BALTIMORE -- Reading the written word may be mightier than lead poisoning, investigators here reported.
BALTIMORE, July 30 -- Reading the written word may be mightier than lead poisoning, investigators here reported.
They found that avid reading, which stimulated cognitive reserve, helped fend off the cognition-draining effects of lead exposure in a group of smelter workers.
Workers who scored high on a test of reading ability showed no ill effects of lead exposure on cognitive function, Margit L. Bleecker, M.D., Ph.D., of the Center for Occupational and Environmental Neurology, and colleagues, reported in the July 31 issue of Neurology.
In contrast, workers with low scores on the reading test also had significantly lower scores on neuropsychological tests compared with the good readers, the investigators reported.
The two groups of smelter workers had identical blood levels of lead, which affected motor function similarly in the groups. Collectively, the data supported the view that reading promoted development of greater cognitive reserve, which protected the brain from lead exposure.
"Even though the two groups had similar lead exposure, the cognitive effects of lead were 2.5 times greater in workers with low reading ability," said Dr. Bleecker. "In contrast, the effect on motor speed was comparable in both groups, as cognitive reserve does not apply to motor speed."
"This suggests that high cognitive reserve has a protective effect that allowed these workers to maintain their functioning, even though lead affected their nervous system as shown by its effect on their motor skills," she added.
The theory of cognitive reserve is based on the premise that cognitive performance can be maintained in the presence of ongoing brain pathology, the authors noted. A variety of factors may contribute to cognitive reserve, including genetic, neuroanatomic, social, and environmental factors, one of which is reading achievement.
Dr. Bleecker and colleagues evaluated the effects of lead exposure on cognitive function in employees at a Canadian lead-smelting facility. Occupational lead exposure has been associated with impaired cognition, motor speed, and dexterity.
The workers were stratified by scores on the Wide Range Achievement Test-R (which reflects reading achievement) into groups with low and high cognitive reserve. The investigators then matched workers from each group into 56 pairs according to total lifetime weighted blood lead (TWA).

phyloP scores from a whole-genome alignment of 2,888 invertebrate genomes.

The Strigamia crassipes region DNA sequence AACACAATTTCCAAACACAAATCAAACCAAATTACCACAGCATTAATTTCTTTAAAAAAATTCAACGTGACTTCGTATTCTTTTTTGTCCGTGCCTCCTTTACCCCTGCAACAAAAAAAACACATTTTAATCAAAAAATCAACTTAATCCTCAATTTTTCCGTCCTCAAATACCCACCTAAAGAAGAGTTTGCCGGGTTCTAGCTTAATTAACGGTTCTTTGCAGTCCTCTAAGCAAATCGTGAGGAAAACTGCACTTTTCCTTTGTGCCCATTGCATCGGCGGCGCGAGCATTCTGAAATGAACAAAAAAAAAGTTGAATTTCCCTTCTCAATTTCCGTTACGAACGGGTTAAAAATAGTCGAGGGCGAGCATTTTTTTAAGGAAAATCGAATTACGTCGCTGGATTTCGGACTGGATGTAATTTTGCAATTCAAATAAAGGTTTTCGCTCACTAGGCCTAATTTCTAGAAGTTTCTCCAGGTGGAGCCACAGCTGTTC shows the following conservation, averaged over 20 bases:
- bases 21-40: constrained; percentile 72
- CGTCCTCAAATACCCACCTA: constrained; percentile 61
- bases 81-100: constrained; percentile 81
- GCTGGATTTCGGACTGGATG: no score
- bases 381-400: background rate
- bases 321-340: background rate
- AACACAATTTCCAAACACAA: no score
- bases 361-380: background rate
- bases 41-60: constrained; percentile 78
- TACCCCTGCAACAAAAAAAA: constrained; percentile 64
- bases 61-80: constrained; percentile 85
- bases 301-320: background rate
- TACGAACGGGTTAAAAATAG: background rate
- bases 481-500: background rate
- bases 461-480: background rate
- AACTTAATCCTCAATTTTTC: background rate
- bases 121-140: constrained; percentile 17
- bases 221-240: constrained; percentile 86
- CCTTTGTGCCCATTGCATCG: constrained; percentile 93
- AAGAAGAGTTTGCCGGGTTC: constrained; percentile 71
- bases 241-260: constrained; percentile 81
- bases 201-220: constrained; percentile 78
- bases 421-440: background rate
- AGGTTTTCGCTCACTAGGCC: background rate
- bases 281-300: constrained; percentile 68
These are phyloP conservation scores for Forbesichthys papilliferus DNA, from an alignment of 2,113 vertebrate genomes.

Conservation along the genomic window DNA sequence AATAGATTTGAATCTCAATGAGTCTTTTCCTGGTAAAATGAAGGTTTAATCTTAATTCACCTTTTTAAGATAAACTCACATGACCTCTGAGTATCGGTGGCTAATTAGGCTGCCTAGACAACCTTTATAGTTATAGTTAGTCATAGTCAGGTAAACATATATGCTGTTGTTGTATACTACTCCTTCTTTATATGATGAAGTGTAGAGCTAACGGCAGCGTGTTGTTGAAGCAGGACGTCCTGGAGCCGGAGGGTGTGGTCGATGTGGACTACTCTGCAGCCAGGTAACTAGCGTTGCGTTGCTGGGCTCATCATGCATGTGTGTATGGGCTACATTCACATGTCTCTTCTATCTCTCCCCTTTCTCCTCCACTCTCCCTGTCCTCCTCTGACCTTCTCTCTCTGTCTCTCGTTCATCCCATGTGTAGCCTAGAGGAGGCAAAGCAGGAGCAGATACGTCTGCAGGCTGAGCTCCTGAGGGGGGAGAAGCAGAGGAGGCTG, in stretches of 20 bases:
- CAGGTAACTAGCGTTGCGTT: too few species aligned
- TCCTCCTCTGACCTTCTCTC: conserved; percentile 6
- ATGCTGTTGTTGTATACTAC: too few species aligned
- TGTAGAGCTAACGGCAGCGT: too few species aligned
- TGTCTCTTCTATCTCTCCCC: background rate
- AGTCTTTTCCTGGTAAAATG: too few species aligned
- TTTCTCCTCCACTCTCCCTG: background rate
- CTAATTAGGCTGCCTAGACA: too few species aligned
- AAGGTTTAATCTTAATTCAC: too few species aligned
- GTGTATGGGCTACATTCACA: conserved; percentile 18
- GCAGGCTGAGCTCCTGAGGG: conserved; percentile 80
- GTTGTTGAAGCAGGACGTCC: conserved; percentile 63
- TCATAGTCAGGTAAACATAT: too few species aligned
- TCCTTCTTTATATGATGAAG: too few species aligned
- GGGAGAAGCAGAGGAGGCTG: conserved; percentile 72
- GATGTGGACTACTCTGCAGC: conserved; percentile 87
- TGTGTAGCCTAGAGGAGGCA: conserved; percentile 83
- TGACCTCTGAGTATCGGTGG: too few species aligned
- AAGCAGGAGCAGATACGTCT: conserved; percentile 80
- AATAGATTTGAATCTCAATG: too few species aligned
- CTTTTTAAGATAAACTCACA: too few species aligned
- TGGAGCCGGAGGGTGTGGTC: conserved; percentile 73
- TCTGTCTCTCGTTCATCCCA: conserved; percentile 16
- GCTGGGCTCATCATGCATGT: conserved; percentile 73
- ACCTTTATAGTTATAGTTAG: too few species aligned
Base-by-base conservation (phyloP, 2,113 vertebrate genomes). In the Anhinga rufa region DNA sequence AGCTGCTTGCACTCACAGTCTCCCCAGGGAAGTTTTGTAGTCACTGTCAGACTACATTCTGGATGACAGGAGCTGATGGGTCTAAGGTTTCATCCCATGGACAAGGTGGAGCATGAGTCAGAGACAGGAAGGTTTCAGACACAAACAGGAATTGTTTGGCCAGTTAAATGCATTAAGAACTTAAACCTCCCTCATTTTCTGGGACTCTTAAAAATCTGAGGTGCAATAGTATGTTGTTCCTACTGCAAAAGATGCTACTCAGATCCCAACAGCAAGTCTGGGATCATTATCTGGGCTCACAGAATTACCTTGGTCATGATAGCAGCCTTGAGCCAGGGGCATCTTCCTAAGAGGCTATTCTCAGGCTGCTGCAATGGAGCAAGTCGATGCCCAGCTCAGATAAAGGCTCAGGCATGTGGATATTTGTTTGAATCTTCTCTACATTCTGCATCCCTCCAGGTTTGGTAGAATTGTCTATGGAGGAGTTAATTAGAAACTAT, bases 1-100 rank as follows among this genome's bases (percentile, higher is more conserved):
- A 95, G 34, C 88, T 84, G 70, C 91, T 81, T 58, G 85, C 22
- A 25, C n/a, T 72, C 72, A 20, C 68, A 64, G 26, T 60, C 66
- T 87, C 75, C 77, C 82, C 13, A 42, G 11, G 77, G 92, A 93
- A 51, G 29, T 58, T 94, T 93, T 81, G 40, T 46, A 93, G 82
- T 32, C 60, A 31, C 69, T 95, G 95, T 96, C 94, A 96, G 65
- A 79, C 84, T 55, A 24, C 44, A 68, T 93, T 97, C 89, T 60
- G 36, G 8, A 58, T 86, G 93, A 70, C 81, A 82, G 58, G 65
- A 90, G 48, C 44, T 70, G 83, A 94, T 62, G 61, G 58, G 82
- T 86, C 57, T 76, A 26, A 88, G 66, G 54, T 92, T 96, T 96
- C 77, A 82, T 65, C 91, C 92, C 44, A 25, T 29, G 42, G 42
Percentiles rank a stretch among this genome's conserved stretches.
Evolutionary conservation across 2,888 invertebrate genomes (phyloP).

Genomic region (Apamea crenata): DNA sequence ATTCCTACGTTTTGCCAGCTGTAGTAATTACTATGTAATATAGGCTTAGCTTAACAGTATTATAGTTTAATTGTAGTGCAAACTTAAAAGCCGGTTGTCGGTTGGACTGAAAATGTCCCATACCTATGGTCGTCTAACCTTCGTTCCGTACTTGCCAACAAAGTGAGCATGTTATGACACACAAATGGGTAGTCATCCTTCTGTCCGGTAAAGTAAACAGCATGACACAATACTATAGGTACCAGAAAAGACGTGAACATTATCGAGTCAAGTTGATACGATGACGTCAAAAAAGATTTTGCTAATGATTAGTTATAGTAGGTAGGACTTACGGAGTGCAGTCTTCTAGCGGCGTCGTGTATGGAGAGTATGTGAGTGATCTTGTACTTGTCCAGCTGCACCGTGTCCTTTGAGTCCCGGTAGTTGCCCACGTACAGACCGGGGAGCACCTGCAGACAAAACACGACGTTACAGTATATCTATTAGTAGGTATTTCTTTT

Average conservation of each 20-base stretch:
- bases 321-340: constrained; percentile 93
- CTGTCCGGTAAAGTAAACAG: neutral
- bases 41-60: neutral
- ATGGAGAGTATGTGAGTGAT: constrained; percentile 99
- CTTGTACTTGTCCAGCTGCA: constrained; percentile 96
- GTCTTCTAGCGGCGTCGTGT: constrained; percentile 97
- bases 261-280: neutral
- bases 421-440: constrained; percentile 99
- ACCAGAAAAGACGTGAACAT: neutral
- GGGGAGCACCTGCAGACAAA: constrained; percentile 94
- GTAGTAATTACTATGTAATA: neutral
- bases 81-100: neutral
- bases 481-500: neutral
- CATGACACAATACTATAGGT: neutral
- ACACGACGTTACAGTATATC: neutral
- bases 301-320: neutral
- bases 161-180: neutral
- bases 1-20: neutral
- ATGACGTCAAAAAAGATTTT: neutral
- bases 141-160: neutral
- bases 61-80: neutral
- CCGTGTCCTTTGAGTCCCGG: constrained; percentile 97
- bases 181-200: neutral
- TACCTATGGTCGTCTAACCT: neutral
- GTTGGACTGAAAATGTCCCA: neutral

"A reading test identifies those self-educated individuals that left school early for a variety of sociocultural reasons and those individuals who graduated high school but are functionally illiterate," the authors stated.
Moreover, they added, measures of reading achievement better reflect cognitive reserve compared with other common surrogates, such as education and occupational attainment, which are more easily affected by opportunity.
The workers completed a battery of 14 neuropsychological tests that were chosen as outcome variables because of their reported associations with lead exposure. Employees with low cognitive reserve had worse scores on all 14 tests, and the differences achieved statistical significance for all but three of the tests (P=0.04 to P=0.00).
Further analysis revealed a dose-effect relationship between lead exposure and measures of cognitive function, motor speed, and dexterity in the workers with low cognitive reserve. In the group with high cognitive reserve, the only dose-effect relationships involved motor speed and dexterity, areas not expected to be influenced by cognitive reserve.
The results suggest that cognitive reserve modified the impact of lead exposure in workers with high cognitive reserve and allowed cognitive performance to be maintained, even though lead did affect the nervous system, as indicated by scores on motor performance, the authors concluded.